IBM Quantum Awards: Open Science Prize 2022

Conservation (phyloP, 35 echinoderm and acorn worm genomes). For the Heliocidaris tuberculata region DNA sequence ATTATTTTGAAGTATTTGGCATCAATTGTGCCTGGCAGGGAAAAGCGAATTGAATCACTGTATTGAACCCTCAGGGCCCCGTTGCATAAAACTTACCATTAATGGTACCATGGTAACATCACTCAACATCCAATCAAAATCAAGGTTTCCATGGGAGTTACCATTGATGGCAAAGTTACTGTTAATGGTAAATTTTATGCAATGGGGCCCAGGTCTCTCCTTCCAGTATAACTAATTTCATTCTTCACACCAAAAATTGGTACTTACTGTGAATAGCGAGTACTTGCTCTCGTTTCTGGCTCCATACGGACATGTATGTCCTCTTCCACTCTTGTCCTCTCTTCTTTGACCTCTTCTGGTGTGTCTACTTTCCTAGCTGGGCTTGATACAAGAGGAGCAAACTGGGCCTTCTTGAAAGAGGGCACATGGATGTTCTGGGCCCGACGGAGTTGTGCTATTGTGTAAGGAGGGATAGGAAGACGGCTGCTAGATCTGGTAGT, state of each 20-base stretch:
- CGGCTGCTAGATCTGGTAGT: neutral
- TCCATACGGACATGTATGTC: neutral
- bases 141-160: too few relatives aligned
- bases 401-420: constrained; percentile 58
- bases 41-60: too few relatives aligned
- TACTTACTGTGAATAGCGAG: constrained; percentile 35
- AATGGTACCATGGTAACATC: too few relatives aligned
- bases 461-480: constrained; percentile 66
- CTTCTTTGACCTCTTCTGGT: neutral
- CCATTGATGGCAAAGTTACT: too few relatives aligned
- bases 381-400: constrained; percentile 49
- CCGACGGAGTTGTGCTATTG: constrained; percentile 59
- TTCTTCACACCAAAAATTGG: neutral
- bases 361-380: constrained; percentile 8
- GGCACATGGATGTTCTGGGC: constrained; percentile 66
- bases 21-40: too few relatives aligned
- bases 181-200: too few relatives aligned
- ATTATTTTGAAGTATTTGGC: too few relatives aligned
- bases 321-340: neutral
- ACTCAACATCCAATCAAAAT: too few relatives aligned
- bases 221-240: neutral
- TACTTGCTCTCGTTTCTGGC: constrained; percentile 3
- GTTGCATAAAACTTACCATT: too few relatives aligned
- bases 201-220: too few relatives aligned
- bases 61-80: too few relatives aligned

<p id="isPasted"><strong><span style="font-size: 24px;">IBM Quantum Awards: Open Science Prize 2022</span></strong></p><p><br></p><p>IBM Quantum is excited to announce the fifth annual quantum awards (and the third annual Open Science Prize)&mdash;an award for the best open source solution to some of the most pressing problems in the field of quantum computing.&nbsp;</p><p><br></p><p>This year, the challenge will feature one problem from the field of quantum ground state preparation. The best open source solution will receive a $30,000 prize. The runner up will receive $20,000.&nbsp;</p><p><br></p><p>Preparing quantum states lies at the heart of quantum computing, and is essential to promising applications of near-term quantum processors. This year&#39;s problem asks participants to prepare the ground state of a Heisenberg spin-1/2 Hamiltonian on a kagome lattice using IBM Quantum&#39;s 16-qubit ibmq_guadalupe system. The ground states of such systems are highly entangled and linked to exotic quantum behavior at the forefront of quantum research. The goal is to compute the ground state energy with the highest fidelity using VQE. Note that this is the largest qubit system offered in an Open Science Prize to date, and working with 16 qubits will be its own challenge. We look forward to another year of incredible solutions.</p><p><br></p><p>Read more on <a href="">the blog post&nbsp;</a>and register on this site!&nbsp;</p><p><br></p><p>The competition will conclude on April 15, 2023.&nbsp;</p><p><br></p><p>Once you register, we encourage you to join us on the Qiskit Slack Channel <a href="" rel="noopener noreferrer" target="_blank"><strong>#open-science-prize-22</strong></a> to chat and ask questions. <em>Join the Qiskit Slack workspace <a href="" rel="noopener noreferrer" target="_blank">here</a>, if you haven&#39;t already.</em></p><p><br></p><p><strong><span style="font-size: 18px;">Participants may submit their answer as outlined below:</span></strong></p><p><br></p><p>- Each team or participant may only contribute to one submission</p><p>- Solution may only be executed on the designated device (ibmq_guadalupe)</p><p>- Each submission must use the VQE algorithm to optimize and measure the ground state energy under the specified Hamiltonian and lattice as outlined in the included <a href="">Jupyter Notebook</a>.</p><p>- Only use libraries that can be installed using either pip install or conda install, and no purchased libraries.</p><p>- Document code with concise, clear language about the chosen methodology.</p><p>- The relative error of the measured ground state energy must be below 1% for consideration.</p><p><br></p><p><strong><span style="font-size: 18px;">The submissions will be judged on the following criteria:</span></strong></p><p><br></p><p>- Performance as measured by the relative error of the measured ground state energy w.r.t. the exact value in comparison to other submissions (Max 25 points).</p><p>- Scalability of the solution to larger qubit devices and larger kagome lattices (Max 5 points)</p><p>- Creativity in developing a unique, innovative, and original solution (Max 5 points)</p><p>- Clarity of provided documentation and solution code (Max 5 points)</p><p><br></p><p><strong><span style="font-size: 18px;">Open Science</span></strong></p><p>The goal of the Prize is to make significant progress on challenges at the forefront of quantum computation by doing science in the open. The resulting solutions will be open-sourced for the benefit of the entire quantum computing community.</p>